What: The eight designers came together for Choose Wool, a show and initiative of stylist Anna Caselberg to “celebrate NZ’s overachieving natural fibre”. The project is in support of the global campaign for wool, launched by The Prince of Wales in 2010. Given our local industry’s connection to the yarn, it’s surprising a show like this hasn’t shown before at NZFW. “It’s the most brilliant fibre in the world, and it’s natural and sustainable and beautiful looking - and feeling! It’s just so seductive really,” Caselberg explained after the show.
We liked… seeing some of NZ fashion’s stalwarts make their return to the NZ Fashion Week runway after several years, including Liz Mitchell, Carlson and Sabatini. Each lent a polished, mature feel to the show, and while they may not garner as much hype and press as other brands showing this week, they are just as important to the local industry. Younger labels were also a highlight, with French83’s menswear providing a welcome chance of pace, as did Wynn Hamlyn’s take on bandage dressing. He is a designer to watch.
Some context: Wool has been in the spotlight recently, with Stella McCartney announcing that she had cut ties with Argentinean wool supplier Ovis 21 following a PETA video spotlighting inhumane treatment of lambs at their ranch. The source of wool - and all fabrics - is something all designers and consumers should be thinking about this week. “Our big companies here, NZ Merino, have big controls put in place, as to how to treat sheep. We are right ahead of the game here with that,” said Caselberg, “That sustainability thing is part of what you get when you work with and buy wool.”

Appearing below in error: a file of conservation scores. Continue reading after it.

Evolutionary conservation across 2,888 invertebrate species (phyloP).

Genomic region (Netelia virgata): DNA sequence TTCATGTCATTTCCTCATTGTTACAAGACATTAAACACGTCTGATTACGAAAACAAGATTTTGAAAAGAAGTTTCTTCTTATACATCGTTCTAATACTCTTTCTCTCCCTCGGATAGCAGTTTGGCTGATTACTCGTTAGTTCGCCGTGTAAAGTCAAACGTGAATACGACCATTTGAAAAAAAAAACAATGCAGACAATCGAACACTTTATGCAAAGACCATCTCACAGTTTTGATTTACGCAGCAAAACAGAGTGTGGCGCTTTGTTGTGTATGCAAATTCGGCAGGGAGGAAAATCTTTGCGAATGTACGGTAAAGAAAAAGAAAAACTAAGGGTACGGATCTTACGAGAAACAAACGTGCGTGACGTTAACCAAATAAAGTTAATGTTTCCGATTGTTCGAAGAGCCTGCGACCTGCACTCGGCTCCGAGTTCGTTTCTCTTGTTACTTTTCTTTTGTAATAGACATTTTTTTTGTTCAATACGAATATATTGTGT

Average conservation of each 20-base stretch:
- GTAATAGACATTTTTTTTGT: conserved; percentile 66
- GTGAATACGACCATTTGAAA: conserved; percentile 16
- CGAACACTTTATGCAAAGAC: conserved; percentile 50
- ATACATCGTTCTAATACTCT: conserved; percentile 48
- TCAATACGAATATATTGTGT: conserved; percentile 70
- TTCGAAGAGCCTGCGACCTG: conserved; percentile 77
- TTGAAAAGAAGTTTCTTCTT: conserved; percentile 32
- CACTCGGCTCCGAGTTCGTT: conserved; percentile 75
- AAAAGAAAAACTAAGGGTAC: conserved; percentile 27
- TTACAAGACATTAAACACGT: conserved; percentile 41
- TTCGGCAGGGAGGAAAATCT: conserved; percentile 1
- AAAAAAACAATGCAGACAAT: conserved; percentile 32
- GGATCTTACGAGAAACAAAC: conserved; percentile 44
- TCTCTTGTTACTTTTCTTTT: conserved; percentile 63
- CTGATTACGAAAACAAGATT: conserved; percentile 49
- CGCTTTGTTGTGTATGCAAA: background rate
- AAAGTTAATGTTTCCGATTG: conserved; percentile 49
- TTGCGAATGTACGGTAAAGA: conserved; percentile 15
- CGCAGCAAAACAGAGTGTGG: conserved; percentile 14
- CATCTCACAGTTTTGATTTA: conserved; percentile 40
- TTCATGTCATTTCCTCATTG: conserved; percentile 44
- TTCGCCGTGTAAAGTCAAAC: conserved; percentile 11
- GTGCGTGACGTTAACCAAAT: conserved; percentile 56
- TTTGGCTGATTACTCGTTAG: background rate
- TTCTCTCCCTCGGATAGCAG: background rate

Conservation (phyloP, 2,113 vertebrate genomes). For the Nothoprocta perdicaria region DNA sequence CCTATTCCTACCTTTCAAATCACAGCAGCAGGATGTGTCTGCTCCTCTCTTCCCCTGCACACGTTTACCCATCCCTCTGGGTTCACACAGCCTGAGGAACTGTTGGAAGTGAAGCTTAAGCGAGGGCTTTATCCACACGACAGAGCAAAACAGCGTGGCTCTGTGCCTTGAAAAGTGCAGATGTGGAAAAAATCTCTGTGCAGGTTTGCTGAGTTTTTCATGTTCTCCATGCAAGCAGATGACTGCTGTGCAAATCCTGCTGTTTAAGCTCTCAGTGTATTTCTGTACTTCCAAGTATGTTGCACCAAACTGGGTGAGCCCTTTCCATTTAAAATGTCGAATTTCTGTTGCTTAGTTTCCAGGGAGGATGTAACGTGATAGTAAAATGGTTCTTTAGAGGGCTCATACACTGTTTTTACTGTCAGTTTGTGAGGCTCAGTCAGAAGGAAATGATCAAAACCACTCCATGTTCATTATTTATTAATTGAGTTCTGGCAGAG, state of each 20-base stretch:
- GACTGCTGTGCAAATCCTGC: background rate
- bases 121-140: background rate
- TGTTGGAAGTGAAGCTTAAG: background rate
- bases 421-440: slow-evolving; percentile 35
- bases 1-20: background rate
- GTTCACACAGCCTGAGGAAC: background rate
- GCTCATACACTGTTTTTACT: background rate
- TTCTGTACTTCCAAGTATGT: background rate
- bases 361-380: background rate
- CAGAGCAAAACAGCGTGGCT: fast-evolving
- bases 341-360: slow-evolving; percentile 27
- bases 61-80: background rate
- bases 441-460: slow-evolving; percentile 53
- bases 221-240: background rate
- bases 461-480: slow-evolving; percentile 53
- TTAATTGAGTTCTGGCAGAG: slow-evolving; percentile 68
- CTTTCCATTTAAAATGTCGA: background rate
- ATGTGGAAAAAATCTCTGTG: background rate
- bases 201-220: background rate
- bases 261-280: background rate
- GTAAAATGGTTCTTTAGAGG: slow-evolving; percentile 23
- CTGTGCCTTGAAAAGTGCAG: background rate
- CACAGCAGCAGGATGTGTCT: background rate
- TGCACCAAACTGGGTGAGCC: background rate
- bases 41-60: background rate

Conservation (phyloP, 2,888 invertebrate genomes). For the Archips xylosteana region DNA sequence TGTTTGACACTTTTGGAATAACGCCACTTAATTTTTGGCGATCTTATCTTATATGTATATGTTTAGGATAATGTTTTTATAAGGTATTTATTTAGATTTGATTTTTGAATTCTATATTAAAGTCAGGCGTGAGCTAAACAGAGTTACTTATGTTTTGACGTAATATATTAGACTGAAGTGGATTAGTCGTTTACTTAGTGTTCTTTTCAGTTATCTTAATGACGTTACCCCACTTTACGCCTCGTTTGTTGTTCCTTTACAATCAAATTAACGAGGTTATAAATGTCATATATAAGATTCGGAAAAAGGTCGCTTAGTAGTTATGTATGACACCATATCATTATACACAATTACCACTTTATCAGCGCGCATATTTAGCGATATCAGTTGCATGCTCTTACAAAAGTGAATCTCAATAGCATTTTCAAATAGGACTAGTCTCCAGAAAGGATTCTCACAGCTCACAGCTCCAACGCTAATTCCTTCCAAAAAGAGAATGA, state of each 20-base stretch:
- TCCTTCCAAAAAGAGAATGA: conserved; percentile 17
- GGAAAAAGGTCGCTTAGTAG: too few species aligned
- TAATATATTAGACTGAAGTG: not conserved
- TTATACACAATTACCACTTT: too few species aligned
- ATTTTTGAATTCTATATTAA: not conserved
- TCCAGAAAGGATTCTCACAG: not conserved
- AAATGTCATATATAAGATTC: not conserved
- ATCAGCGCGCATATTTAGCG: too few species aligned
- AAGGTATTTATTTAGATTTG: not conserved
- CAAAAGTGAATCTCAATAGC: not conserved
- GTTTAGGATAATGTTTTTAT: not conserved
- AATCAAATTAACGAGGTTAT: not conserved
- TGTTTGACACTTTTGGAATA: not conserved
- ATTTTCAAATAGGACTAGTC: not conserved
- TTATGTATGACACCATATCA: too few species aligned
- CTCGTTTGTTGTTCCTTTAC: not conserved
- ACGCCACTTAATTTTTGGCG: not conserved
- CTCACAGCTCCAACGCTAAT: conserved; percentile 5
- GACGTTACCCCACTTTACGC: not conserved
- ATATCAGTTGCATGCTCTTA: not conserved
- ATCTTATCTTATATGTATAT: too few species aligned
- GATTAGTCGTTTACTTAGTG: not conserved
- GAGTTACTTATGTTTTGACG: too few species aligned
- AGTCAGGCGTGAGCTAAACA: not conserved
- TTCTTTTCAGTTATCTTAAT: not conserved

By Rosie Kelway
Who: Dmonic Intent
What: Dmonic Intent was part of the New Generation show last year and this year presented with a solo show alongside streetwear label Syre in the tent. Dmonic Intent is designed by three sisters and the initial inspiration for their autumn winter 2016 collection “Habit” was the their mother’s marae, explained designer Maxine Woolridge backstage after the show.
"We were actually at our nan’s unveiling and we were told by a priest that we were different from our family and we had to go in and check out this certain carving. We went in and it was an alien and he said we were different from our family and that marae is actually wear Bishop Pompeii is from; he brought the Catholic faith to New Zealand. So it's all based around Catholic nuns and religion, but also a bit of alien futuristic things and a Japanese influence because that side of the family has Japanese ancestry."
Standout garment: Hot glue gun necklaces and bodices that were layered over and over again then spray-painted gold and silver.
Music: Heavy metal tunes from A Perfect Circle and Marilyn Manson.
Beauty: Makeup was strong, created by M.A.C. – eyes ringed in red with a dark shade of lipstick painted on just the middle of the lips. Hair was plaited down the back with teased hair coming out the sides. Most models wore large hats, inspired by those you would see a priest wearing. Maxine said they wanted the beauty look to be dark. "We didn't want anything beautiful – we wanted slightly scary and kind of dark, not a normal day look."
Customers they are appealing to: “Anyone with attitude, we don’t have a target age – it all comes down to a personality, anyone who dares to be different.”
Standout garments: Silver tops made out of upholstery fabric.